Who Is Mariano Rajoy? Spain's Prime Minister to Be Ousted for Corruption Scandal

Mariano Rajoy, Spain's conservative prime minister, is set to be ousted from power this weekend due to a corruption scandal that has shaken his ruling Popular Party.

Spain's center-left Socialist Party (PSOE) garnered enough support to push through a motion of no-confidence, a move that is expected to remove from power Friday the man who has led the country since 2011. The day before the vote, Rajoy vanished from parliament, leaving pundits to speculate whether he would resign before parliament could vote to remove him.

What Rajoy does next could change the political landscape of the country in the near future. If he resigns, his deputy head of government, Soraya Sáenz de Santamaría, would take over until new elections are called, allowing the conservative party to remain in power in the interim. If he is removed, PSOE leader Pedro Sanchez will be put in charge. Sanchez has called on the prime minister to resign Thursday.

"What more needs to happen for you to understand that remaining is damaging and a burden not only for the country but also for your own party?" Sanchez said to Rajoy in parliament on Thursday morning, before the prime minister disappeared during the afternoon's parliamentary session.

For his part, Rajoy has accused Sanchez of using corruption as an excuse to grab power. "With what moral authority are you speaking? Are you perhaps Mother Teresa of Calcutta?" Rajoy snapped at Sanchez on Thursday.

Experts say it's unlikely that Rajoy will step down. María Dolores de Cospedal, Spain's Minister of Defense and the conservative party's secretary general, issued a statement confirming that Rajoy does not plan to leave power voluntarily.

"The no-confidence vote will prosper. Rajoy is not going to resign. Pedro Sanchez will be prime minister tomorrow," Gemma Ubasart-González, a professor of political science at the University of Girona in Spain, told Newsweek.

"None of the parties that support the PSOE in this motion, nor the PSOE itself, have an interest in immediately calling elections. But it will all depend on whether they can govern," Ubasart added, referring to the fact that none of Spain's political parties currently has a parliamentary majority.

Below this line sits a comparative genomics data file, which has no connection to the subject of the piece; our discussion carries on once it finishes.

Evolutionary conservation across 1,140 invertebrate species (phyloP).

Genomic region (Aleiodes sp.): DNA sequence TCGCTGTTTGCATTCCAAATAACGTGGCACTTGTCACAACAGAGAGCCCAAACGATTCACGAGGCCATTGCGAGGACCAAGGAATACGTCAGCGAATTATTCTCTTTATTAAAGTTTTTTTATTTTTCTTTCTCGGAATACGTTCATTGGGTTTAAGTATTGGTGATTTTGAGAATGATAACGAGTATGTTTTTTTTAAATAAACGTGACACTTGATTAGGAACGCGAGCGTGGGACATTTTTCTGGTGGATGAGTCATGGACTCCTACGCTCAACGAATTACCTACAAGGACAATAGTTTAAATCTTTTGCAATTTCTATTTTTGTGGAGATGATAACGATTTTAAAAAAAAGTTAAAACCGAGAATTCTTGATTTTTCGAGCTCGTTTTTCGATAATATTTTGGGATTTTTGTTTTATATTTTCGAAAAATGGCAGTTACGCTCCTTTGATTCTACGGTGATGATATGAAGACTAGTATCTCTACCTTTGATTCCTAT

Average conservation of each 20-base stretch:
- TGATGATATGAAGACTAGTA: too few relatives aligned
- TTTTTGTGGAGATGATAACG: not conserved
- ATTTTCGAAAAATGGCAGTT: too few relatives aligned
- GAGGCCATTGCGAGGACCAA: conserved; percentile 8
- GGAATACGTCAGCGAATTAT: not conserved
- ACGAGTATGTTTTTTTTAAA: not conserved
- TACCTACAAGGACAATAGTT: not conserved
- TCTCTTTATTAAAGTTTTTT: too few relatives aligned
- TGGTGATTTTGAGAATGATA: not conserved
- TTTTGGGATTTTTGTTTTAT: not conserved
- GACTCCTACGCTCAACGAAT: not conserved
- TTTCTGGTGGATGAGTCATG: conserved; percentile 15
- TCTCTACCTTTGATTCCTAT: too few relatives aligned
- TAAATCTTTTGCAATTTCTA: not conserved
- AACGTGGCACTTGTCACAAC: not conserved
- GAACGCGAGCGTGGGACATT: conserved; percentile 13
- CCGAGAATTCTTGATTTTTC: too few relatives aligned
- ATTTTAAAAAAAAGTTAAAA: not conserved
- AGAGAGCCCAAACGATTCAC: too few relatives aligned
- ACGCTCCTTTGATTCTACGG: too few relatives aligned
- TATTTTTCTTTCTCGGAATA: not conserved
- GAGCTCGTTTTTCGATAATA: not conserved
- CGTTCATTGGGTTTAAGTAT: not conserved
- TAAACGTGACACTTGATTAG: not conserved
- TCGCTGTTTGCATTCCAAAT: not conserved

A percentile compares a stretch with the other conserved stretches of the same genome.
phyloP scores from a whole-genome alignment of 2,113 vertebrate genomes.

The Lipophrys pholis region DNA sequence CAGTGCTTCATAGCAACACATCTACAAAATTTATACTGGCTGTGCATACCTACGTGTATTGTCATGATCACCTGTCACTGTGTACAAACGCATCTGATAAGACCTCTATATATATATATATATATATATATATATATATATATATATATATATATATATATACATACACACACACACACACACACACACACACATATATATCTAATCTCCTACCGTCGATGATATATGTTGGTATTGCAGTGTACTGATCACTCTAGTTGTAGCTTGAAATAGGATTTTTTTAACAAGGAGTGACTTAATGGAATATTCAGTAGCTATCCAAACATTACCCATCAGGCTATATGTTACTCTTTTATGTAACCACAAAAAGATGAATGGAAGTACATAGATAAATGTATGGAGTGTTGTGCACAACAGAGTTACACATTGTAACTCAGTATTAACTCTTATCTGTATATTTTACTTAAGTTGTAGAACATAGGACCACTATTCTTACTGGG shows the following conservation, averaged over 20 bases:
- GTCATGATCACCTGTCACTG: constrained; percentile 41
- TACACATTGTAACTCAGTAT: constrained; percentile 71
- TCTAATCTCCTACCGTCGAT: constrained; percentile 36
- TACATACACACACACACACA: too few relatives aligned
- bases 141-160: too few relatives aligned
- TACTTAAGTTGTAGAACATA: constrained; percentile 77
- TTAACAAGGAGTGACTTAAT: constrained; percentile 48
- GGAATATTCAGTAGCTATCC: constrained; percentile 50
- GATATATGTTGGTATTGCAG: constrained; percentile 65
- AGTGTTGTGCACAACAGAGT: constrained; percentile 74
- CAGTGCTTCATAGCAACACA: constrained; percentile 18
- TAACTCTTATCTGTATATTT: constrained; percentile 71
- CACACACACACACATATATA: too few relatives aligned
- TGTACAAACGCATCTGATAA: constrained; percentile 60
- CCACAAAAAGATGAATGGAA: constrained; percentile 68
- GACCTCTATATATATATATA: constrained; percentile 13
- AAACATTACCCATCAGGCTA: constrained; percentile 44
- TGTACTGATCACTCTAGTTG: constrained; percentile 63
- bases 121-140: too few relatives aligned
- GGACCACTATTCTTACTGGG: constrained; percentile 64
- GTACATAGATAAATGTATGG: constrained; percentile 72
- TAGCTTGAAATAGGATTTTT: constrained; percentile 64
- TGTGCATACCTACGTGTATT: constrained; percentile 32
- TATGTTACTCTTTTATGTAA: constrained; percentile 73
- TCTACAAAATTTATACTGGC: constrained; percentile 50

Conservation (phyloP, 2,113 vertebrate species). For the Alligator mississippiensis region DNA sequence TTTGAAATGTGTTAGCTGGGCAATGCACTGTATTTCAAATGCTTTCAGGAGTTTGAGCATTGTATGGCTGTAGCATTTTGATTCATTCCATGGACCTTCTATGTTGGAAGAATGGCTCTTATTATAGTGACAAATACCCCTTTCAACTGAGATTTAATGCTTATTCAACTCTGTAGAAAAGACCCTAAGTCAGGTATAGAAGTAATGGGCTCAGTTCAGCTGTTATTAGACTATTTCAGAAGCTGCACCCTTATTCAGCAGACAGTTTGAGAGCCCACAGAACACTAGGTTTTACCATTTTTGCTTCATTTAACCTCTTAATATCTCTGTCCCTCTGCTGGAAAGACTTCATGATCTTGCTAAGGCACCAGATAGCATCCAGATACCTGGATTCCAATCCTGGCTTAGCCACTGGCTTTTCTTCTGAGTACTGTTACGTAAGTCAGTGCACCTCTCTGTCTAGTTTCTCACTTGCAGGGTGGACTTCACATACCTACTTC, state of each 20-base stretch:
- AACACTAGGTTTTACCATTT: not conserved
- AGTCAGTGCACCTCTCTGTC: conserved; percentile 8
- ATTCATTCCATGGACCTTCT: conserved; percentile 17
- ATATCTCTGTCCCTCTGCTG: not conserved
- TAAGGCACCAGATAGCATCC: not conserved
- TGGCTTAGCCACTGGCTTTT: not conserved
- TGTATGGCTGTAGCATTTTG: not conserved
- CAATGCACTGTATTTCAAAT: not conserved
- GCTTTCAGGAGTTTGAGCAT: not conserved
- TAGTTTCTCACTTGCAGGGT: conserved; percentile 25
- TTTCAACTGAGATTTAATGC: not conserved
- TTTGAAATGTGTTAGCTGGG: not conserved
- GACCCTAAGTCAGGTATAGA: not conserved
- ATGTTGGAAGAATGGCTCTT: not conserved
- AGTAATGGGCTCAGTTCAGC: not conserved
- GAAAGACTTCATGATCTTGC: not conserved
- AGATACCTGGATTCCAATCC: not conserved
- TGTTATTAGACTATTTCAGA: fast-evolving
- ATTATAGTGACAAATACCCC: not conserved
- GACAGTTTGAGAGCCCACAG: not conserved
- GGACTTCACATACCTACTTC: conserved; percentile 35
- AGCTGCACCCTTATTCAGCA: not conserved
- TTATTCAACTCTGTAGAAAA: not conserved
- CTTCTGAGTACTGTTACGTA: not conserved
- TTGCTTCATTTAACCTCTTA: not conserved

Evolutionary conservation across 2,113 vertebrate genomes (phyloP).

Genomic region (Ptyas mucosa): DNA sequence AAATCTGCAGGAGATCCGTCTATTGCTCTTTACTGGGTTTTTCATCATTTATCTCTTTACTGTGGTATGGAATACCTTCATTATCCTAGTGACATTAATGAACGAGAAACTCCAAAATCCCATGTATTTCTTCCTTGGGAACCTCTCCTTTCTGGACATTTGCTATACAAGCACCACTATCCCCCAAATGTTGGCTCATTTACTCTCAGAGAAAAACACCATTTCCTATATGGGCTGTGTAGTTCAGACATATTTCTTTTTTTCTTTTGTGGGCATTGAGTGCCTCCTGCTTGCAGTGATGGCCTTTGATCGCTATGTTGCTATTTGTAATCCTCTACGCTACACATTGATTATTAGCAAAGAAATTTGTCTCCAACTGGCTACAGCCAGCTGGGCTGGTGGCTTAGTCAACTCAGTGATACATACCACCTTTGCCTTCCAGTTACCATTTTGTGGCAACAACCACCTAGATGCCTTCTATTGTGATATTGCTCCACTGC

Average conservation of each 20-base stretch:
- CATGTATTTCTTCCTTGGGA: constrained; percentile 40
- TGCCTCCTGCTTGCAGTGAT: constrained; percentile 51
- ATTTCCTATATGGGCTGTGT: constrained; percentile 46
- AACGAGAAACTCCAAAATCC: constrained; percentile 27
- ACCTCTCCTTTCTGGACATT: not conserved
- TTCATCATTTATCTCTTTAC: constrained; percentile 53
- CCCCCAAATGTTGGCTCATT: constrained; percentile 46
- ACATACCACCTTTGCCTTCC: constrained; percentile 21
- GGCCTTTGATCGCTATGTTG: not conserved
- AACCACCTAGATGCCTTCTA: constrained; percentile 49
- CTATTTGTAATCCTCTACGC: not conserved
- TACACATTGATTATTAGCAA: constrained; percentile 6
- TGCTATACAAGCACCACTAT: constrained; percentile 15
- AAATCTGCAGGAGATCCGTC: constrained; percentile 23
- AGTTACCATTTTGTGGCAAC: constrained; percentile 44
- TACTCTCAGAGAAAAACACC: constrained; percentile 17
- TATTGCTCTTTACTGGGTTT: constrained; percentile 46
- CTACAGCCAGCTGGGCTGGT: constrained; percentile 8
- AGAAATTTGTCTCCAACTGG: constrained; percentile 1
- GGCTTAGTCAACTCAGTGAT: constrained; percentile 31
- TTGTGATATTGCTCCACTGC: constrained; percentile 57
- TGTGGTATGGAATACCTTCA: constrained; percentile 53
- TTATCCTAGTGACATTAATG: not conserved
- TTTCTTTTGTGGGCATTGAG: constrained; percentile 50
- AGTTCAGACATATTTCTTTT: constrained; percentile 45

Some observers argue that everything could change at the last moment. But for now, the socialists appear to have the support of the left-wing party Podemos and other smaller regional parties, giving them the 176 votes needed to remove Rajoy.

Rajoy is currently one of Europe's longest-serving prime ministers, and many of his opponents see Friday's no-confidence vote as a chance for Spain to have a fresh start.

Rajoy managed to hang on to power following the elections of late 2015, in which his conservative Popular Party won an insufficient number of parliamentary seats to form a government. Several new political parties, Podemos on the left and Ciudadanos on the center-right, emerged as significant political players during that year's election, adding uncertainty into a political landscape traditionally dominated by two parties: the conservatives and the socialists. Years of austerity measures in response to a deep financial crisis had changed public sentiment and broken trust in the ruling elite. Ten months passed before Spain was able to form a government. But Rajoy ultimately remained as prime minister against the odds.

Since then, however, he has been plagued by problems, including a strong separatist movement in the province of Catalonia, in northeastern Spain, and the prosecution of key members of his party in the infamous Gurtel corruption case. Rajoy's opponents, including Sanchez, said he failed to take responsibility for the fact that his party's treasurer, Luis Barcenas, was handed a 33-year jail sentence for money laundering, tax crimes and accepting bribes. At least 28 other officials and businessmen connected to Rajoy's party were also convicted for accepting bribes in the country's biggest corruption scandal to date. Additional cases are still pending, and last year Rajoy himself was forced to testify.

Some experts said that Rajoy's removal from power will indicate the people in Spain are starting to take corruption seriously.

"It's definitely a cultural shift in attitudes about corruption. Using public tenders to spread money around would have been seen as a necessary evil 10 or 15 years ago, a lubricant of the system. It was prevalent in the post–[Francisco] Franco era," Bart Oosterveld, an expert on European economics at the Atlantic Council, told Newsweek. "Spain now has a lot of macroeconomic stability; it's a well-functioning democracy, so I don't see a disaster scenario. But [they] don't have a viable coalition, so I'd be greatly surprised if they don't call elections this year."

Regardless of what happens, many believe that Spain hasn't seen the last of Rajoy.

"He could remain the head of the opposition, or he could retire. That will have a lot to do with the party and what it decides. But if they start looking for new leaders now, that could project a weak image of the party that wouldn't be convenient for them," Argelia Queralt, a professor of constitutional law at the University of Barcelona, told Newsweek. "If there is one thing Rajoy has shown, it's that he can overcome any type of crisis."

Rajoy was born in Spain's northwestern city of Santiago de Compostela in 1955. He was elected the Popular Party's regional deputy at age 26, and served as a minister during the José María Aznar governments of 1996 and 2004.